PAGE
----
The Soft-Shell Clam Mya arenaria: Biology, Fisheries, and Mariculture

Chapter 13: History of Fisheries for the Soft-Shell Clam Mya arenaria

Victor S. Kennedy


Clamms … is a shel-fish not much unlike a cockle, it lyeth under the sand, every six or seaven of them having a round hole to take ayre and receive water at. When the tide ebs and flowes, a man running over these Clamm bankes will presently be made all wet, by their spouting of water out of those small holes: These fishes be in great plenty in most places of the countrey, which is a great commoditie for the feeding of Swine, both in winter, and Summer; for being once used to those places, they will repaire to them as duely every ebbe, as if they were driven to them by keepers: In some places of the countrey there bee Clamms as bigge as a pennie white loafe, which are great dainties amongst the natives, and would bee in good esteeme amongst the English were it not for better fish. [Wood 1634] The soft-shell clam Mya arenaria is a circumboreal species that occurs in North America from Labrador to the mid-Atlantic coast in the western Atlantic and from Alaska to California in the eastern Pacific (Carlton 2023; Hoffman and Vendrami 2023; both this volume). In Europe, it is found from the White Sea to northern Norway, from the Baltic and Wadden Seas to Portugal, and in the Mediterranean and Black seas. In Asia, it ranges from the Bering Sea to the Yellow Sea; however, some Pacific populations may have been misidentified and are likely to be M. japonica (Zhang et al. 2018). Its most productive fisheries occur within its western Atlantic range, with minimal to no commercial fisheries elsewhere.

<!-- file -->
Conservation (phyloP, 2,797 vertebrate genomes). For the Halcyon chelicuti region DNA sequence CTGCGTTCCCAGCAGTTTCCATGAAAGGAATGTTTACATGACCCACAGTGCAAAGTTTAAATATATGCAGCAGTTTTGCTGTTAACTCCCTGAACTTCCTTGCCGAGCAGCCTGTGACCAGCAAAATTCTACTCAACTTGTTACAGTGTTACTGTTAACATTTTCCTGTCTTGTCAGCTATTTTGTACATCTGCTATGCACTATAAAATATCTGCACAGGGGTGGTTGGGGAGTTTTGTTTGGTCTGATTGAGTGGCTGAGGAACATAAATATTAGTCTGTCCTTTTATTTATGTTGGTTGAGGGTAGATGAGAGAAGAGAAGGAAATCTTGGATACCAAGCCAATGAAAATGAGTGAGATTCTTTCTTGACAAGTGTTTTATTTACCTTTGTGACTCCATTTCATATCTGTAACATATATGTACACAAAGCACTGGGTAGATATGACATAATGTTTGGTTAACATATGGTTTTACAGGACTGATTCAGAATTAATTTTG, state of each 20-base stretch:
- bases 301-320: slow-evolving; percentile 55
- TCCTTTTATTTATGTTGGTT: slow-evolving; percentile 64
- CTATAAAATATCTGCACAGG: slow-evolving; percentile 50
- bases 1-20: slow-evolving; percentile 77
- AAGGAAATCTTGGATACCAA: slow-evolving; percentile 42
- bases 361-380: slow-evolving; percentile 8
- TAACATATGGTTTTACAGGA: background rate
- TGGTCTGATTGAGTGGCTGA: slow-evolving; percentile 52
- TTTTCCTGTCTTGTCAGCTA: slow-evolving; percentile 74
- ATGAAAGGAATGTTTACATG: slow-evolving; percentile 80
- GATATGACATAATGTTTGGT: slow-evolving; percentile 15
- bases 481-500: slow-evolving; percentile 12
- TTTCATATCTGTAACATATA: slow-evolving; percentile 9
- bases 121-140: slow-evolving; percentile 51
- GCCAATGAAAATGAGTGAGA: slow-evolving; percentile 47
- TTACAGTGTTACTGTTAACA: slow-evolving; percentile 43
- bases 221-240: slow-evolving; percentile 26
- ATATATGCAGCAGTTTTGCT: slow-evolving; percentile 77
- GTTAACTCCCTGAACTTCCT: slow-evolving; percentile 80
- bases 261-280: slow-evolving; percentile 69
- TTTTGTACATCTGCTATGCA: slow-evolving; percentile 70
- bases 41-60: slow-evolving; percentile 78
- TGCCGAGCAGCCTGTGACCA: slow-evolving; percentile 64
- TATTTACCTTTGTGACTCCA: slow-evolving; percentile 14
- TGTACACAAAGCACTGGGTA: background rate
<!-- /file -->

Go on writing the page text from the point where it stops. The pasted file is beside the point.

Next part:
The clam lives in nearshore marine and estuarine habitats, especially in the intertidal zone. This location makes it accessible to humans, who, when the tide is out and with simple, handheld digging tools, can harvest small numbers for a meal or larger numbers to trade or sell. Long before European settlement, Indigenous people in eastern North America harvested large numbers of clams, undoubtedly as food and perhaps for barter (see below).